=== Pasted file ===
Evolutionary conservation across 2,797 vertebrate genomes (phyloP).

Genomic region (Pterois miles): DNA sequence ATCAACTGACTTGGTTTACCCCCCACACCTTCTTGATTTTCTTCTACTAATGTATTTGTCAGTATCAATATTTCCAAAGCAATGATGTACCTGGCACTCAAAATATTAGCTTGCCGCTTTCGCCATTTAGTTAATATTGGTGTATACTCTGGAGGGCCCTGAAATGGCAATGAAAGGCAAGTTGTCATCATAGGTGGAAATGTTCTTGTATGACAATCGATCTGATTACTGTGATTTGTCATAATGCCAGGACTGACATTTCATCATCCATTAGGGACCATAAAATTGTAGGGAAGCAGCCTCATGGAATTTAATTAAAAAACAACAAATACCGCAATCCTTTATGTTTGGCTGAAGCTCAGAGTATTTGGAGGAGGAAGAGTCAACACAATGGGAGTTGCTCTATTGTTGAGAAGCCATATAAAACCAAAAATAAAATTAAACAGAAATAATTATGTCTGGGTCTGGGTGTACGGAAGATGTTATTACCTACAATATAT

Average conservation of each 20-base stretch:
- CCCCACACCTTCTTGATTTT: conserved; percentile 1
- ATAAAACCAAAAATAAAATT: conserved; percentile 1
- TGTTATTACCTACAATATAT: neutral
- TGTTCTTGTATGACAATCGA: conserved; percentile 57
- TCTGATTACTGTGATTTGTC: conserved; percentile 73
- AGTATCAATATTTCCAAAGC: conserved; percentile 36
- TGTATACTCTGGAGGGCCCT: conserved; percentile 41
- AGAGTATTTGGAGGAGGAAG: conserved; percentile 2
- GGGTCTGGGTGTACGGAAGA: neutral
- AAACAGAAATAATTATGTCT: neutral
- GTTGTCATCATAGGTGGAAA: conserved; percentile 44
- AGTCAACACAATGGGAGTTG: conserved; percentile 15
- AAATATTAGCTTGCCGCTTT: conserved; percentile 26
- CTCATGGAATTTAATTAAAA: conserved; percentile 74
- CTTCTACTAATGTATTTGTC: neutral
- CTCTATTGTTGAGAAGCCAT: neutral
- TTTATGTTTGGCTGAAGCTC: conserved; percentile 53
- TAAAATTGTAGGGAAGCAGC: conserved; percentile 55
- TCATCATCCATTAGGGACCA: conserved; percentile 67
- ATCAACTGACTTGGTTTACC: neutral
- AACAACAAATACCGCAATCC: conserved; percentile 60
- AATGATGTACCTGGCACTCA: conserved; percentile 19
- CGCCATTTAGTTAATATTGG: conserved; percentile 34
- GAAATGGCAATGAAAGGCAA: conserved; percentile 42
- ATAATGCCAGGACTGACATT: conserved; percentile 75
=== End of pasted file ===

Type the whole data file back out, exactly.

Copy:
Evolutionary conservation across 2,797 vertebrate genomes (phyloP).

Genomic region (Pterois miles): DNA sequence ATCAACTGACTTGGTTTACCCCCCACACCTTCTTGATTTTCTTCTACTAATGTATTTGTCAGTATCAATATTTCCAAAGCAATGATGTACCTGGCACTCAAAATATTAGCTTGCCGCTTTCGCCATTTAGTTAATATTGGTGTATACTCTGGAGGGCCCTGAAATGGCAATGAAAGGCAAGTTGTCATCATAGGTGGAAATGTTCTTGTATGACAATCGATCTGATTACTGTGATTTGTCATAATGCCAGGACTGACATTTCATCATCCATTAGGGACCATAAAATTGTAGGGAAGCAGCCTCATGGAATTTAATTAAAAAACAACAAATACCGCAATCCTTTATGTTTGGCTGAAGCTCAGAGTATTTGGAGGAGGAAGAGTCAACACAATGGGAGTTGCTCTATTGTTGAGAAGCCATATAAAACCAAAAATAAAATTAAACAGAAATAATTATGTCTGGGTCTGGGTGTACGGAAGATGTTATTACCTACAATATAT

Average conservation of each 20-base stretch:
- CCCCACACCTTCTTGATTTT: conserved; percentile 1
- ATAAAACCAAAAATAAAATT: conserved; percentile 1
- TGTTATTACCTACAATATAT: neutral
- TGTTCTTGTATGACAATCGA: conserved; percentile 57
- TCTGATTACTGTGATTTGTC: conserved; percentile 73
- AGTATCAATATTTCCAAAGC: conserved; percentile 36
- TGTATACTCTGGAGGGCCCT: conserved; percentile 41
- AGAGTATTTGGAGGAGGAAG: conserved; percentile 2
- GGGTCTGGGTGTACGGAAGA: neutral
- AAACAGAAATAATTATGTCT: neutral
- GTTGTCATCATAGGTGGAAA: conserved; percentile 44
- AGTCAACACAATGGGAGTTG: conserved; percentile 15
- AAATATTAGCTTGCCGCTTT: conserved; percentile 26
- CTCATGGAATTTAATTAAAA: conserved; percentile 74
- CTTCTACTAATGTATTTGTC: neutral
- CTCTATTGTTGAGAAGCCAT: neutral
- TTTATGTTTGGCTGAAGCTC: conserved; percentile 53
- TAAAATTGTAGGGAAGCAGC: conserved; percentile 55
- TCATCATCCATTAGGGACCA: conserved; percentile 67
- ATCAACTGACTTGGTTTACC: neutral
- AACAACAAATACCGCAATCC: conserved; percentile 60
- AATGATGTACCTGGCACTCA: conserved; percentile 19
- CGCCATTTAGTTAATATTGG: conserved; percentile 34
- GAAATGGCAATGAAAGGCAA: conserved; percentile 42
- ATAATGCCAGGACTGACATT: conserved; percentile 75